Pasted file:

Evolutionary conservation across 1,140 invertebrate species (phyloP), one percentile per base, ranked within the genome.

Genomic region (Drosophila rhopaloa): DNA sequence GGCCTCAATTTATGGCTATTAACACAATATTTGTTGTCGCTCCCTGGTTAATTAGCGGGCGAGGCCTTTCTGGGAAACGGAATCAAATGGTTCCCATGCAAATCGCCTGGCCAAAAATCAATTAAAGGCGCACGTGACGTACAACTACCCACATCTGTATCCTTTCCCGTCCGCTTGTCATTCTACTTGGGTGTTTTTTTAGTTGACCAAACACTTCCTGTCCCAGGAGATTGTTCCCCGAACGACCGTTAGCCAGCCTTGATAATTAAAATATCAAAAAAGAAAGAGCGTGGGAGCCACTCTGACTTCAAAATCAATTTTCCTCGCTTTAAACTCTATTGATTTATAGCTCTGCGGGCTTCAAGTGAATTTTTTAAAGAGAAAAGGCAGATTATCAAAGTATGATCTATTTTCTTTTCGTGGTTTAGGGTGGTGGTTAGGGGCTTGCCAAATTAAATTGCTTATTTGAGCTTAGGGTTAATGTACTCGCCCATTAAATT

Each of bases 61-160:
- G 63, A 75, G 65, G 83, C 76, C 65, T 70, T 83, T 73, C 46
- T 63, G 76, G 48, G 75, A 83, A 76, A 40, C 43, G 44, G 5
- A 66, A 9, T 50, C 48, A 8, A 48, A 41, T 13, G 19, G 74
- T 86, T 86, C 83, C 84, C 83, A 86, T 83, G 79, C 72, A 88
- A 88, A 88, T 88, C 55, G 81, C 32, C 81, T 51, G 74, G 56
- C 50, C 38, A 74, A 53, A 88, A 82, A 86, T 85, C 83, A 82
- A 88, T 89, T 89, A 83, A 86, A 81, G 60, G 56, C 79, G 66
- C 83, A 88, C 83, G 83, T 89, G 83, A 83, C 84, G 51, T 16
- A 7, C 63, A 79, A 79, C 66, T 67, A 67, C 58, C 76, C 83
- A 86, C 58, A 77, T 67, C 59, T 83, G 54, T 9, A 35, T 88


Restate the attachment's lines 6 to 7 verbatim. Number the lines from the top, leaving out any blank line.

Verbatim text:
- A 66, A 9, T 50, C 48, A 8, A 48, A 41, T 13, G 19, G 74
- T 86, T 86, C 83, C 84, C 83, A 86, T 83, G 79, C 72, A 88